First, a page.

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3.0 from 119 votes

US pension plans experience funded status setback in May

Date: June 7 2011

New York, June 7, 2011
The aggregate deficit in pension plans sponsored by S&P 1500 companies increased by $37 billion during May, from a deficit of approximately $209 billion as of April 30, 2011, to $246 billion as of May 31, according to new figures from Mercer[1]. This deficit corresponds to an aggregate funded ratio of 86% as of May 31, compared to a funded ratio of 88% at April 30, 2011. The deficit increased for the first time since August 2010, ending a streak a eight consecutive months of funded status improvements.   The $37B loss in May mostly eliminated gains seen in March and April.
The drop in funded status was driven by a combination of equity losses of over 1% and a decrease in yields on high quality corporate bonds, with the discount rate for the typical US pension plan decreasing approximately 13-16 basis points during the month.
“The volatility that we have seen in the funded status, and the potential for setbacks like we observed in May, are not unexpected” said Jonathan Barry, a partner with Mercer’s Retirement Risk and Finance group. Based on analysis in Mercer’s recently released “How does your retirement plan stack up? – 2011, the potential increase in the deficit in any given month, as estimated by the value-at-risk (VaR)[2] for the S&P 1500, is approximately $113. “With this level of negative outcomes a possibility, it’s important for plan sponsors to proactively look at their financial management polices and determine whether they remain appropriate, especially in light of the improvements in funded status we have seen prior to May.”
“We are seeing a growing number of pension plan sponsors looking to reduce funded status volatility and to “lock in” funded status gains as they occur ” said Richard McEvoy, a partner with Mercer Global Investments.   “Dynamic asset allocation approaches that systematically reduce volatility as funded status improves are becoming more common. Other strategies that plan sponsors are considering include reducing the size of the plan by offering participants a lump-sum payment option and purchasing annuities for participants in pay status.”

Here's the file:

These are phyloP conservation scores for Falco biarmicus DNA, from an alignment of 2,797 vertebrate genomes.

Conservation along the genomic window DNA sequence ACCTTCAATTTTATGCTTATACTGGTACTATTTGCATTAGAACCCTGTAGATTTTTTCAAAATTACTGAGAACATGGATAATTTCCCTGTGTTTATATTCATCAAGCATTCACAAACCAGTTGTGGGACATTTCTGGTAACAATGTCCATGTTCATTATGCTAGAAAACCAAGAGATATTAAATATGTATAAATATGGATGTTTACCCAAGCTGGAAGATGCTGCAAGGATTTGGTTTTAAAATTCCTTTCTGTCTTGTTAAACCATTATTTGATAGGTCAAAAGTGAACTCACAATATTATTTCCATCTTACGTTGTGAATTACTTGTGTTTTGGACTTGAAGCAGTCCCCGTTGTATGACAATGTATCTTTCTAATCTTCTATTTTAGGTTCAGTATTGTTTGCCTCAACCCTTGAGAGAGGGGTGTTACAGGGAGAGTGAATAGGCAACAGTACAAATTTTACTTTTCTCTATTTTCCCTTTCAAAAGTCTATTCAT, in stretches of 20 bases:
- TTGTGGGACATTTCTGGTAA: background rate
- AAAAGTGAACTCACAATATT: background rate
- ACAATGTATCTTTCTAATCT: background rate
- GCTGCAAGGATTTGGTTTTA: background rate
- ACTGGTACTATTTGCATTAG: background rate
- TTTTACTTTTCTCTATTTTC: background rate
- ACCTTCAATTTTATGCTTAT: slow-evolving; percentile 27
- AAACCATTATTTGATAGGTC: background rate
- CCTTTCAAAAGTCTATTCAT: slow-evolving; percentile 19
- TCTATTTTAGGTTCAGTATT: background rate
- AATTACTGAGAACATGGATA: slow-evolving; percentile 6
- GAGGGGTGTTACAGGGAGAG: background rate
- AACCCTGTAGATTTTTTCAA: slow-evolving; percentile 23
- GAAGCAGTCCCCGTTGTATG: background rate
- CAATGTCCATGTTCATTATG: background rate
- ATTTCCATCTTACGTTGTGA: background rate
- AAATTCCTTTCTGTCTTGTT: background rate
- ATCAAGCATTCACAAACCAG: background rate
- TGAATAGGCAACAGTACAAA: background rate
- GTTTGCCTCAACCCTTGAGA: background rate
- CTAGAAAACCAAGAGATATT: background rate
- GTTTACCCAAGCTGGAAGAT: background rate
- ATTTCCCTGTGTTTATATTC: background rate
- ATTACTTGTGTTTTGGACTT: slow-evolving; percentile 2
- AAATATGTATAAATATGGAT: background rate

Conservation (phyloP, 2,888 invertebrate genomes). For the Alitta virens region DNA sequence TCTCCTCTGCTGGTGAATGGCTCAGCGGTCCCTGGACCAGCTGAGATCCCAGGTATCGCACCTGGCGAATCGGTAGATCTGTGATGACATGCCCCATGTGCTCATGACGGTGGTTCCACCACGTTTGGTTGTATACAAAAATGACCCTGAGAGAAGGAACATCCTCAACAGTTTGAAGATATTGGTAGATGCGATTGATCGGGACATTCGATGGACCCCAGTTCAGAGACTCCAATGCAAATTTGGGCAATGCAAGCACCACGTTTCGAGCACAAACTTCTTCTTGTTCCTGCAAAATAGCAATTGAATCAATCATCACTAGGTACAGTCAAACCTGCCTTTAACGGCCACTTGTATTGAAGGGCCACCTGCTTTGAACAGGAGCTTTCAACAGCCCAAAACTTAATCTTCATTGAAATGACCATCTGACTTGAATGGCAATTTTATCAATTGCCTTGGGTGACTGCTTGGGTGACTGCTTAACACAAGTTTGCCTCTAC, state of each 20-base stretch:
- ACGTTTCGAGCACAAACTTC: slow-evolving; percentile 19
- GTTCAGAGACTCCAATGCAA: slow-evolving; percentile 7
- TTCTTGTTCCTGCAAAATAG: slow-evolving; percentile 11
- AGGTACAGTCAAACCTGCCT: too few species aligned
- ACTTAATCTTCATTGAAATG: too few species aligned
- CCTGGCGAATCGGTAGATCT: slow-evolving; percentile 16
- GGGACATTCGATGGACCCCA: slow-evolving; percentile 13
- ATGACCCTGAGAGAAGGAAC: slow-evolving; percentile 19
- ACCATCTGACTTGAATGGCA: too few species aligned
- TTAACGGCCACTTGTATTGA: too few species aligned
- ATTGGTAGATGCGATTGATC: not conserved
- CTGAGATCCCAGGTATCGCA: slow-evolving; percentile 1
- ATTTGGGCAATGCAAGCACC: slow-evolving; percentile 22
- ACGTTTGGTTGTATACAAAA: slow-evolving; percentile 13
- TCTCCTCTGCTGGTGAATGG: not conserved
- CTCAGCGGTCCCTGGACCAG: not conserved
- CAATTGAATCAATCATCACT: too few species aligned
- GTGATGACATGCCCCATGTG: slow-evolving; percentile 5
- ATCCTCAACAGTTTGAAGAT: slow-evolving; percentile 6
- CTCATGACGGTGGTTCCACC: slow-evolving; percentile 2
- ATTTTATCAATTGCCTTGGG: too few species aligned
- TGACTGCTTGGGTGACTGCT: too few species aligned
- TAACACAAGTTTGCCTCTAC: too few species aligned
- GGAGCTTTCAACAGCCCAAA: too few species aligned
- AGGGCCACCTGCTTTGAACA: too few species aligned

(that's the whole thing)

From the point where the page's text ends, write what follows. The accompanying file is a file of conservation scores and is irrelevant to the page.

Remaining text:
Mercer estimates the aggregate combined funded status position of plans operated by S&P 1500 companies on a monthly basis. Figure 1 shows the estimated aggregate surplus/(deficit) position and the funded status of all plans operated by companies in the S&P 1500. This is based on projections of their reported financial statements[3] adjusted from each company’s financial year end to April 30 in line with financial indices. This includes US domestic qualified and non-qualified plans and all non-domestic plans. The estimated aggregate value of pension plan assets of the S&P 1500 companies at December 31, 2010, was $1.37 trillion, compared with estimated aggregate liabilities of $1.68 trillion. Allowing for changes in financial markets though the end of April 2011, changes to the S&P 1500 constituents and newly released financial disclosures, the estimated aggregate assets were $1.47 trillion, compared with the estimated aggregate liabilities of $1.72 trillion as of April 30, 2011.
Notes for Editors
Unless otherwise stated, the calculations are based on the Financial Accounting Standard (FAS) funding position and include analysis of the S&P 1500 companies.
Information on the Mercer Yield Curve is available at:
About Mercer
Mercer is a leading global provider of consulting, outsourcing and investment services. Mercer works with clients to solve their most complex benefit and human capital issues, designing and helping manage health, retirement and other benefits. It is a leader in benefit outsourcing. Mercer’s investment services include investment consulting and multi-manager investment management. Mercer’s 20,000 employees are based in more than 40 countries. The company is a wholly owned subsidiary of Marsh & McLennan Companies, Inc., which lists its stock (ticker symbol: MMC) on the New York and Chicago stock exchanges. For more information, visit

[1]Figures provided by Mercer Investment Consulting, Inc.
[2] VaR is a measure of the potential loss in funded status with a 5% likelihood.
[3]Source of Financial Statement Data: Capital IQ, a Standard & Poor's business. Standard and Poor’s is a division of The McGraw-Hill Companies, Inc.


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